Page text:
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dc.contributor.authorShirley, Nancyen_US
dc.date.accessioned2019-11-21T22:23:24Z
dc.date.available2019-11-21T22:23:24Z
dc.date.issued2019-11-11en_US
dc.identifier.otherLectionary Number: 491en_US
dc.identifier.urihttp://hdl.handle.net/10504/124790
dc.description.abstract|Our readings today focus us on faith.  In the gospel the Apostles plead for their faith to be increased.  How often do we echo a similar plea?  Many times, we reach out, asking for more faith, but is it faith we want or for our prayers to be answered in our way and our time?|The story of the mustard seed and faith is one that I remember hearing in my childhood.  I had a necklace with a very smart glass bead with a tiny seed instead.  My mother had given it to me and I seem to remember a note with it or perhaps she just always told, "If ye have faith as the mustard seed, nothing shall be impossible unto ye." While that may not have been the exact quote from the bible, it certainly impressed upon me as a small child, that there was something in this little seed that was related to be faith -- that this little seed somehow could grow into something huge.   I believed my mother wanted to teach me about faith in a subtle way – maybe not even consciously but in her beliefs of symbols providing direction and as reminders of possibilities.  I kept it for many years but in all honesty I don't think I understood what strong faith really was.  These were just words to a child not a concept to be embraced. |Faith is something that I think I understand better now yet I still too often have to ask for more faith.  I believe as the gospel says that faith will indeed move mountains. So the question is if I do believe that, then why do I doubt at times?   I read so many stories not only in the bible but stories of people's lives where faith comes shining through. I struggle with my feet of clay and my lack of faith at times.   I'm struggling in even finding the words to express why my faith wanes at times.  I did some reading about mustard trees and found some interesting aspects about them.    Mustard trees grow extremely large from that very tiny seed – they grow in a variety of climates – dry, hot climate or wet, cool climate.  As a symbol of faith, it can be seen to survive in all circumstances, to rejuvenate even after the driest of times.  It is said that even if the mustard tree is cut down to the trunk, it will regrow and be even stronger. Similarly, our faith can regain strength after being severely "pruned" and be even greater than before. The challenges that face us in our faith are not unlike the challenges that face all growing things.  If we do align our faith journey with the mustard seed and its impressive tree, we will see that the tiniest seed will grow mighty and be able to survive various trials.|And as a last thought . . . .|What Faith Can Do   by Kutlessen_US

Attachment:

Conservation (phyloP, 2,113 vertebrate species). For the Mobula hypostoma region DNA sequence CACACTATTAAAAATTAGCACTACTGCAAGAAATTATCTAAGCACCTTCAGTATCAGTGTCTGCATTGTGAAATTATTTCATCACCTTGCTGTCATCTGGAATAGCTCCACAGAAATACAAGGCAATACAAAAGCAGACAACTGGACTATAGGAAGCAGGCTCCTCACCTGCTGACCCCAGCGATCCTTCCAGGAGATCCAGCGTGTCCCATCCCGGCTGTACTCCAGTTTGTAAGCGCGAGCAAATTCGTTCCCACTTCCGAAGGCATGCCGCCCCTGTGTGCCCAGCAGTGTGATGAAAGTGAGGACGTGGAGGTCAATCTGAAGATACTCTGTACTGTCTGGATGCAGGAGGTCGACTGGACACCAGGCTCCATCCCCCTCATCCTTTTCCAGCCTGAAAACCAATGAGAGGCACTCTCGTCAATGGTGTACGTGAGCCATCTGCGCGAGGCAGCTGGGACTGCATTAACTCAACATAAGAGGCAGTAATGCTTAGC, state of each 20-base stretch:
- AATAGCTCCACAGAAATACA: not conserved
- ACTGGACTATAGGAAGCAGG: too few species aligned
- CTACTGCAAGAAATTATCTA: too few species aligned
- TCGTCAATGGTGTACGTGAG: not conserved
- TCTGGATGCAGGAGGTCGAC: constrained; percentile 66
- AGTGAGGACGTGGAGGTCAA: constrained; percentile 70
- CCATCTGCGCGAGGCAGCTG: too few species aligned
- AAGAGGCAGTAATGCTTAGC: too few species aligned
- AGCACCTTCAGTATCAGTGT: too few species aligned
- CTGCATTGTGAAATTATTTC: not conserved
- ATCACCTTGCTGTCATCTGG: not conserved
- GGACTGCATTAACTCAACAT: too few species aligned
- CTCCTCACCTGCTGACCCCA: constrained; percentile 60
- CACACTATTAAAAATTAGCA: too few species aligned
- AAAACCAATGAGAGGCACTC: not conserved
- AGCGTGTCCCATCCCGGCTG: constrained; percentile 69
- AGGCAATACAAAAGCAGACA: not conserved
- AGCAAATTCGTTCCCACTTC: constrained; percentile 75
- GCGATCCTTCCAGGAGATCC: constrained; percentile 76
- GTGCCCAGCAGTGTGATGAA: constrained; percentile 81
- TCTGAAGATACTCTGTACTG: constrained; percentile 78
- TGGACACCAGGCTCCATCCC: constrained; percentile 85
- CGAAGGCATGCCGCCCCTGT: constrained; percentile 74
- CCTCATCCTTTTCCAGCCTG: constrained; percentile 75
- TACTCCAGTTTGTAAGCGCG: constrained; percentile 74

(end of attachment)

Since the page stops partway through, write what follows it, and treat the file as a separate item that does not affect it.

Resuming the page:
dc.language.isoen_USen_US
dc.publisherUniversity Ministry, Creighton University.en_US
dc.relation.urihttp://hdl.handle.net/10504/124821
dc.rightsThese reflections may not be sold or used commercially without permission. Personal or parish use is permitted.en_US
dc.titleReflection for Monday November 11, 2019: 32nd Week in Ordinary Time.en_US
dc.typeEssay
dc.rights.holderUniversity Ministry, Creighton University.en_US
dc.publisher.locationOmaha, Nebraska, United Statesen_US
dc.date.day11en_US
dc.date.year2019en_US
dc.date.monthNovemberen_US
dc.program.unitSchool of Nursingen_US
dc.url.link1http://onlineministries.creighton.edu/CollaborativeMinistry/daily.htmlen_US
dc.contributor.cuauthorShirley, Nancyen_US
dc.date.daynameMondayen_US
dc.date.seasonOrdinary Timeen_US
dc.date.weekWeek: 32en_US
dc.relation.nexthttp://hdl.handle.net/10504/124791
dc.relation.previoushttp://hdl.handle.net/10504/124789
dc.subject.local1Wisdom 1:1-7en_US
dc.subject.local2Psalms 139:1b-3, 4-6, 7-8, 9-10en_US
dc.subject.local4Luke 17:1-6en_US
dc.title.seriesDaily Reflections (Meditations) on the Scriptures from the Roman Catholic Lectionary.en_US
dc.date.cycleYear Ien_US


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  • Daily Reflections Archive
    Reflections written by Creighton University faculty, staff, and administrators on the daily mass readings.

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